Friday, July 24, 2009

Law Suits - Coming Down Market

We invariably have discussions surrounding Discretionary Trustee Services, Fiduciary Services, Fiduciary Responsibility and Liability that lead to the following inevitable question. What is the real risk of all of this stuff? The question is clearly pointed at challenging whether or not the risks are real risks or simply overzealous rule following. This is especially important as the spate of law suits that are publicized in this area are always with very large plans (Deere, Ford, etc.) and their providers, again mostly very large companies. That contrasts to Unified Trust’s typical market, where we partner with Advisors, which we would define at the Under $100m space. We believe that the risk question misses the point. Liability relief is important and useful to a Plan Sponsor who has concerns in this area, however, the point is that the rules under ERISA are written the way they are because they create a path to follow that mandates ‘Best Practices’. If followed absolutely, they should generally lead plans to be more successful at providing adequate benefits to the participants in a fair way than when they aren’t followed. Obviously, we are a true proponent of ‘best in process, best in outcomes’ based approach to Retirement Plan Management. This applies to both Defined Contribution and Defined Benefit Plans.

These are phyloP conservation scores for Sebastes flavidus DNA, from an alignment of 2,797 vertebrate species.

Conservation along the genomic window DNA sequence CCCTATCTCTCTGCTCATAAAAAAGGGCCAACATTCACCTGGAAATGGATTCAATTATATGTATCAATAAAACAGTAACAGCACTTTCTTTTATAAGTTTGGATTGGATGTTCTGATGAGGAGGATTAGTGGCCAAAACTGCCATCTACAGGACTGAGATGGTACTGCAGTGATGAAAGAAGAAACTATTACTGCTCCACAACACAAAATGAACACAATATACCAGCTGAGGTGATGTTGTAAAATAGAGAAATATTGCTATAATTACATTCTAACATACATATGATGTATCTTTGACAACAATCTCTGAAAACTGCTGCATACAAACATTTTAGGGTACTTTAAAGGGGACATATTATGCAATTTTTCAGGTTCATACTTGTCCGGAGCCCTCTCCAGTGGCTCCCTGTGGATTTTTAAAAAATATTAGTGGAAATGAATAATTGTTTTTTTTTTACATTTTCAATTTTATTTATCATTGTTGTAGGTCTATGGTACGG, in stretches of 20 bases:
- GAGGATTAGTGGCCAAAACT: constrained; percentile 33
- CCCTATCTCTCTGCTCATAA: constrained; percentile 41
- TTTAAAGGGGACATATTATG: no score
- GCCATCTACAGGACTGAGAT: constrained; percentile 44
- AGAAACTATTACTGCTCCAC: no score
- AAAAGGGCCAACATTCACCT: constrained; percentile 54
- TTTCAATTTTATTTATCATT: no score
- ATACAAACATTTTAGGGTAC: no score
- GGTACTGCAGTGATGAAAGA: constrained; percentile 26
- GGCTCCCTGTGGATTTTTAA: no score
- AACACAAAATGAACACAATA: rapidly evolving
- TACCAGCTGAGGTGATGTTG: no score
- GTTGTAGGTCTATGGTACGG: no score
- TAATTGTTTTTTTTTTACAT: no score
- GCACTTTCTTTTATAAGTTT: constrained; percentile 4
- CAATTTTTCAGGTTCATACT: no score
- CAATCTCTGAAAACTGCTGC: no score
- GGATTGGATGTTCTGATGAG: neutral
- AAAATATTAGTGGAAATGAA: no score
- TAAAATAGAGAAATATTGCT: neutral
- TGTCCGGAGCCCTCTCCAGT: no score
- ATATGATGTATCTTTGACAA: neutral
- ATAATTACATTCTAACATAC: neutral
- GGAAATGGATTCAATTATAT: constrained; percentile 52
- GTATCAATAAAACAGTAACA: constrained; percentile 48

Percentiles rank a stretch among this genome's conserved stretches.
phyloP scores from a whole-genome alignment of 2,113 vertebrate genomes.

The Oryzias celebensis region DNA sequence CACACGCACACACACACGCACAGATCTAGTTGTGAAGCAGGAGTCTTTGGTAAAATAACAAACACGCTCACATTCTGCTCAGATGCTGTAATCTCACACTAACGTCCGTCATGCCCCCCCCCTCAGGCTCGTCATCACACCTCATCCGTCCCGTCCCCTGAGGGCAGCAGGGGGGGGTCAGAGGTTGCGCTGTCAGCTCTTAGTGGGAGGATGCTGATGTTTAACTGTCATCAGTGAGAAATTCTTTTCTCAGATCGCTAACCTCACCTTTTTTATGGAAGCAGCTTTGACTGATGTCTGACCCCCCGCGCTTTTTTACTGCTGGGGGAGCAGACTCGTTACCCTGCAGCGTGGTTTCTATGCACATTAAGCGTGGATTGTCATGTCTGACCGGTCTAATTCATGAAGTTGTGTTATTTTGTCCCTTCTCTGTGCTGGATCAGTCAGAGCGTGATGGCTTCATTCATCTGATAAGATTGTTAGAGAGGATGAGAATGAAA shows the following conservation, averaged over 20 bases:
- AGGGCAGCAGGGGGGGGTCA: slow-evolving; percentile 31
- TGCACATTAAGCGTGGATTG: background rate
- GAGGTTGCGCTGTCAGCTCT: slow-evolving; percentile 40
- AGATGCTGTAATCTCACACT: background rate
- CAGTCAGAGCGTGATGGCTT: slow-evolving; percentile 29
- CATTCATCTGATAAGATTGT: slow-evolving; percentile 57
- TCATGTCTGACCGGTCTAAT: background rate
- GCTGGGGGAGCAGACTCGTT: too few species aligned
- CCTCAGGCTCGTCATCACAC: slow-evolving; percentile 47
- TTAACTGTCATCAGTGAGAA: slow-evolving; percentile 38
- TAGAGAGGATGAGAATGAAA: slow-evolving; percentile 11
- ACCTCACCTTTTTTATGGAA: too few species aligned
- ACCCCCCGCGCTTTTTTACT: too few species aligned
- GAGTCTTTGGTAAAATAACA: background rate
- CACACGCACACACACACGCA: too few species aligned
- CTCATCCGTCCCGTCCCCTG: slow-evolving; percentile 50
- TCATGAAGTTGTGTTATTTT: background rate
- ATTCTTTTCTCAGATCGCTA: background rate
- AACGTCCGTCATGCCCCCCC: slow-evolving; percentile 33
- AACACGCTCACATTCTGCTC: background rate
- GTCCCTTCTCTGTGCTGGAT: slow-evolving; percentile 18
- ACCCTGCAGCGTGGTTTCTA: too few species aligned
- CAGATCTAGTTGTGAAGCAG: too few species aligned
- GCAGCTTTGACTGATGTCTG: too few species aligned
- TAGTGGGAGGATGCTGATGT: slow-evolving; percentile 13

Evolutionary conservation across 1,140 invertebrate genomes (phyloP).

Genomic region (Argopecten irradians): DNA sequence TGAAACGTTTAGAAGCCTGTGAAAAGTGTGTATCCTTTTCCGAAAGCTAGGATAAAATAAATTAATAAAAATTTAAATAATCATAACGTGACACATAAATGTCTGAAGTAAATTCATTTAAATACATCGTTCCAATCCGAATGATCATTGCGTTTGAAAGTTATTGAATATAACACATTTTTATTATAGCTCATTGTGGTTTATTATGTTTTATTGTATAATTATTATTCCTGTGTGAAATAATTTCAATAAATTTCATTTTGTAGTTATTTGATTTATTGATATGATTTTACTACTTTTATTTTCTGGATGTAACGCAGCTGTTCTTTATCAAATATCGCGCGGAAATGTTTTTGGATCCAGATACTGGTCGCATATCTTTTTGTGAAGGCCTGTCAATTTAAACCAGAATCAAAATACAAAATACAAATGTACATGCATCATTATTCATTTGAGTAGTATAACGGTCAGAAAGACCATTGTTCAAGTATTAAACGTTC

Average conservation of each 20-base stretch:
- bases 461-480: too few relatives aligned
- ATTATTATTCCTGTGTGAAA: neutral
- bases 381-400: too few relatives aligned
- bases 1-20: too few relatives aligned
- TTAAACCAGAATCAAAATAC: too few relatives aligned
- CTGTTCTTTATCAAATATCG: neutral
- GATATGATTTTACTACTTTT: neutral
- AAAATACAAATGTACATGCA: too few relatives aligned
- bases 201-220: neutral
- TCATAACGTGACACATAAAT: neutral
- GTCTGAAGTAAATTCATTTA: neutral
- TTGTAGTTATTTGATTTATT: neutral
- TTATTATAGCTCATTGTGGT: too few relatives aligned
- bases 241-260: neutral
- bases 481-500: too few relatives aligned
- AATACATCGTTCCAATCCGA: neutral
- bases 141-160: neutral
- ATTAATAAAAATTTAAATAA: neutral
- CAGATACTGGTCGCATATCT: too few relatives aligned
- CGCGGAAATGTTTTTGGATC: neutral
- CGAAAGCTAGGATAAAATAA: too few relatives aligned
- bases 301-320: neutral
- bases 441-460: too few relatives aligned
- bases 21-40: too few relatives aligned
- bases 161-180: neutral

That said, it should come as no surprise to anyone reading this that the quantity of law suits in the Retirement Plan industry has increased dramatically since the end of 2007. No one worries when the market is going up if their robust returns are slightly lower due to excessive fees, but in a down market even the slightest hint of excessive fees can bring participants and Plan Sponsor’s blood to boil. We have always stated that it would only be a matter of time before we were hearing about fee-driven law suits in the small plan space and that engaging in ‘Best Practices’ is a good way to avoid risk regardless of market cycles or client size.

In the latest edition of Investment News (July 20, 2009), there is an article that discusses a plan of approximately $2m in assets that is suing its Investment Advisor, Custodian and Recordkeeper. To read the full article, click here.

Interesting to us is that the suit is regarding fee disclosure, revenue sharing and hidden fees. We have written on this subject before in published papers and prior emails. I can forward them to anyone interested. The bottom line is that a fee-based environment (as opposed to commission based) where all fees are known, accounted for and disclosed is the only environment appropriate for Retirement Plan Sponsors. That’s appropriate whether using the Suitability Standard or the Fiduciary Standard.

The following are articles by Unified Trust that discuss fee disclosure, what’s broken and how it works and how it should work.

Ethics of 401(k) Revenue Sharing and Disclosure — Full Article
Revenue Sharing For Qualified Plans — Full Article